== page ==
Funny Girl by Nick Hornby

22749994Do you love Lucy? Barbara Parker, the protagonist of Funny Girl, loved Lucy and even gets to meet her. With any Hornby novel, I go in with a huge bias because he is my favourite writer so he would really have to shit the bed to disappoint me. That being said, I wasn’t entirely sure what this book was or where it was going until about a quarter of the way through. This was the point where he started playing with structure, but it was also the point where all of the characters were fleshed out and I was engrossed in their individual stories AND their collective web.

Set in the 1960’s and beyond, Funny Girl is a book about people of that generation struggling against the recent tight-lipped past, as well as, fighting with their own pasts and inclinations as they play their roles in producing a hit sitcom. The world was in the middle of a culture shift and so are the characters in their individual journeys.

As with all Hornby books, there is one gem that must be taken and shared: “Love meant being brave, otherwise you had already lost you own argument: the man who couldn’t tell a woman he loved her was, by definition, not worthy of her.” Beautiful and personally inspiring.


What We Talk About When We Talk About Love by Raymond Carver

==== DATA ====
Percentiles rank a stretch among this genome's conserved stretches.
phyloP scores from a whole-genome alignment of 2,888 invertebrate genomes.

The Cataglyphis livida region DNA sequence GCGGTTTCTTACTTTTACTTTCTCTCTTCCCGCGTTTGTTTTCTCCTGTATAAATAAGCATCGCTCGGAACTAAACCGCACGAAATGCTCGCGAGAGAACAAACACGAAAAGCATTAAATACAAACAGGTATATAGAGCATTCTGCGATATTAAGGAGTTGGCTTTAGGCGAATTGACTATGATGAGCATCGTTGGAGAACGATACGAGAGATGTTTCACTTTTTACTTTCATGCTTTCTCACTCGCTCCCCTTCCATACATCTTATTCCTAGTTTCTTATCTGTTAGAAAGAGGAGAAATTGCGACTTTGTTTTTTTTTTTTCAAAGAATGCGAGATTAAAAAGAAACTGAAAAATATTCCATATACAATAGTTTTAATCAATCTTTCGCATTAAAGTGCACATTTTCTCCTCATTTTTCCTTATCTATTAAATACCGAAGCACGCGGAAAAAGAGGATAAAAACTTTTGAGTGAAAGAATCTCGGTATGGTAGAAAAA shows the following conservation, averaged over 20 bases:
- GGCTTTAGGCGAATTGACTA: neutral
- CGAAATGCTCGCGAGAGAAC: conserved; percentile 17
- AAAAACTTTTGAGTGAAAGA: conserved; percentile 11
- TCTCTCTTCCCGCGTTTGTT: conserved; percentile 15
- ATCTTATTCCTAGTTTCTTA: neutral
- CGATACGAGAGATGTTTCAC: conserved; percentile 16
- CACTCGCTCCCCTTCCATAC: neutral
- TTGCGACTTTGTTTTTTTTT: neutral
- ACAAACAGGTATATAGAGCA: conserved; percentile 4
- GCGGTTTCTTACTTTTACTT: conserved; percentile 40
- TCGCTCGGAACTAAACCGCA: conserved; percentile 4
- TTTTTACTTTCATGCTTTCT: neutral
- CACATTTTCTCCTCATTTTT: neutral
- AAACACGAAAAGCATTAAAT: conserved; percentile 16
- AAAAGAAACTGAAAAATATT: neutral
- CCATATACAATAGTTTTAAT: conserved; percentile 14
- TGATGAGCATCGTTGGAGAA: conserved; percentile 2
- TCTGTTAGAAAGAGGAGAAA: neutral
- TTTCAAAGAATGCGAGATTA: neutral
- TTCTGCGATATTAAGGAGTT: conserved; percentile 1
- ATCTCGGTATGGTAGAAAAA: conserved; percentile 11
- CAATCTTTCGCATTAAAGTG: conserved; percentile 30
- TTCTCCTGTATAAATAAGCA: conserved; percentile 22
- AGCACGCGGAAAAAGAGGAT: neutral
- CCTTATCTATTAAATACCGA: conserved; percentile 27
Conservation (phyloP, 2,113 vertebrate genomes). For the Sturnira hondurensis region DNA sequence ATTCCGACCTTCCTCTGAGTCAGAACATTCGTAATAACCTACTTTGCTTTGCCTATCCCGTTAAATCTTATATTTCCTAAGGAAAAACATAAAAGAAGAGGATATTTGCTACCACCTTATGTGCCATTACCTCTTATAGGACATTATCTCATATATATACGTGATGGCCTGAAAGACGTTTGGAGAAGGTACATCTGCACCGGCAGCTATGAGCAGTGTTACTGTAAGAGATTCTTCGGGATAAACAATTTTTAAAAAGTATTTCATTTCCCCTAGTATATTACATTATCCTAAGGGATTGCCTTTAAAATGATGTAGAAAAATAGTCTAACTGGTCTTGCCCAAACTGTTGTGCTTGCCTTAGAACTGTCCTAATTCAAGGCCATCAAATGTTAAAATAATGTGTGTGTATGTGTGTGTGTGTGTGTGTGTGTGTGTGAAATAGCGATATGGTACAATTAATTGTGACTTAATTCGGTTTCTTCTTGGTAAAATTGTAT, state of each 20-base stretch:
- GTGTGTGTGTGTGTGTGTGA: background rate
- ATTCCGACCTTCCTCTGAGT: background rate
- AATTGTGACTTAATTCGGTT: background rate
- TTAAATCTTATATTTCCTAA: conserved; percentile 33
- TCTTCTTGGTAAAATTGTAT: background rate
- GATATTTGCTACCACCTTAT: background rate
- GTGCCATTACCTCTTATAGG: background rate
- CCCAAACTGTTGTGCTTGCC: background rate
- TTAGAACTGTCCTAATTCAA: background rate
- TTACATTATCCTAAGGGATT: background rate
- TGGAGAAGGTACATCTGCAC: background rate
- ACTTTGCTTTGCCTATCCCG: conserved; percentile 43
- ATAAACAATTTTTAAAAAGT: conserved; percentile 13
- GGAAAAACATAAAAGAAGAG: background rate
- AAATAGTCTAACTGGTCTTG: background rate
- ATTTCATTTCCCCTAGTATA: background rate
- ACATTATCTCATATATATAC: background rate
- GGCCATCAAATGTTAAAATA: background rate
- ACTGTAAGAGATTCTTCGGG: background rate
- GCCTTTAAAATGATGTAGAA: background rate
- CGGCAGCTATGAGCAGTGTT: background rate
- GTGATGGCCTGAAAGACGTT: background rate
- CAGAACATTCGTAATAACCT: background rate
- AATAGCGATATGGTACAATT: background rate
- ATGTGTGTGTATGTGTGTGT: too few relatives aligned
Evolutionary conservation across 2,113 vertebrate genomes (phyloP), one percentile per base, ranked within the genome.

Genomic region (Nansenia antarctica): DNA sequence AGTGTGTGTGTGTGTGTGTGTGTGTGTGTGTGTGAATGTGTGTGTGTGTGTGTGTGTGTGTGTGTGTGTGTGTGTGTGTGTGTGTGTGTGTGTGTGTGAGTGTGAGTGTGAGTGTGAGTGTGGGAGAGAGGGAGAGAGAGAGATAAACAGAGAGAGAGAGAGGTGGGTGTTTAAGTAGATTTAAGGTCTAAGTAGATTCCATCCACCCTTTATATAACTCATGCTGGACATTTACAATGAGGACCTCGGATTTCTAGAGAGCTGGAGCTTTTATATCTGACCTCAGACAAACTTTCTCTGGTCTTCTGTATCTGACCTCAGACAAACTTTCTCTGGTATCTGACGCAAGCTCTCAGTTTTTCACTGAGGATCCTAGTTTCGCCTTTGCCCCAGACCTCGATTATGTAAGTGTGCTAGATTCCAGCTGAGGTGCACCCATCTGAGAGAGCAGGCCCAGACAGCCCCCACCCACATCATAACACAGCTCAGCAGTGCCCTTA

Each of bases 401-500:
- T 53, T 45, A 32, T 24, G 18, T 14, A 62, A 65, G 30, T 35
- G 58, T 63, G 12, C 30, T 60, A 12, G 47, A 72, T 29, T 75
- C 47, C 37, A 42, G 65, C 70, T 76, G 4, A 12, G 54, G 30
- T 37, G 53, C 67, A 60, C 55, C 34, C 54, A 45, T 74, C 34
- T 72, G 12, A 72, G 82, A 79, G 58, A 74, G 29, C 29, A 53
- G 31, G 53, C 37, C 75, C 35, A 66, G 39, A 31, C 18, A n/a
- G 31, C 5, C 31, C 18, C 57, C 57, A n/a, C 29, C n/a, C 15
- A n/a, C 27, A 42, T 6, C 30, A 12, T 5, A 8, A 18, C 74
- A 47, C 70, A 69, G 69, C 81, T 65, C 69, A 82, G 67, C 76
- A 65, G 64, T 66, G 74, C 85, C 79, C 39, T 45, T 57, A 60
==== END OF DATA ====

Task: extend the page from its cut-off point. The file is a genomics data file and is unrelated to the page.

51nLRerQ9tLLegendary short story writer Raymond Carver’s collection, What We Talk About When We Talk About Love, is more about loss than love but then isn’t that what makes love the brave act that Mr. Hornby mentions?

I picked this up after I watched Birdman as it plays a prominent role in the film, and also because I have a bunch of short story ideas and plan to spend the rest of the year writing them. I figured, why not learn from one of the best?

Every story in the collection seems to echo Thoreau’s famous line from Walden, “(t)he mass of men lead lives of quiet desperation.” It’s not just the men though. Women, children, and, seemingly, inanimate objects bleed wanting more or mourning the loss of it. There is an air of “what could have been” and this comes through in both action and dialogue. While that sounds depressing, it isn’t in the least. Carver captures moments in his characters lives and his straightforward prose leads to no other conclusion than truth.

Highlights include: “Why Don’t You Dance?”; “Gazebo”; “Sacks”; “The Bath”; “Tell The Women We’re Going”; and “A Serious Talk”, in addition to the title track.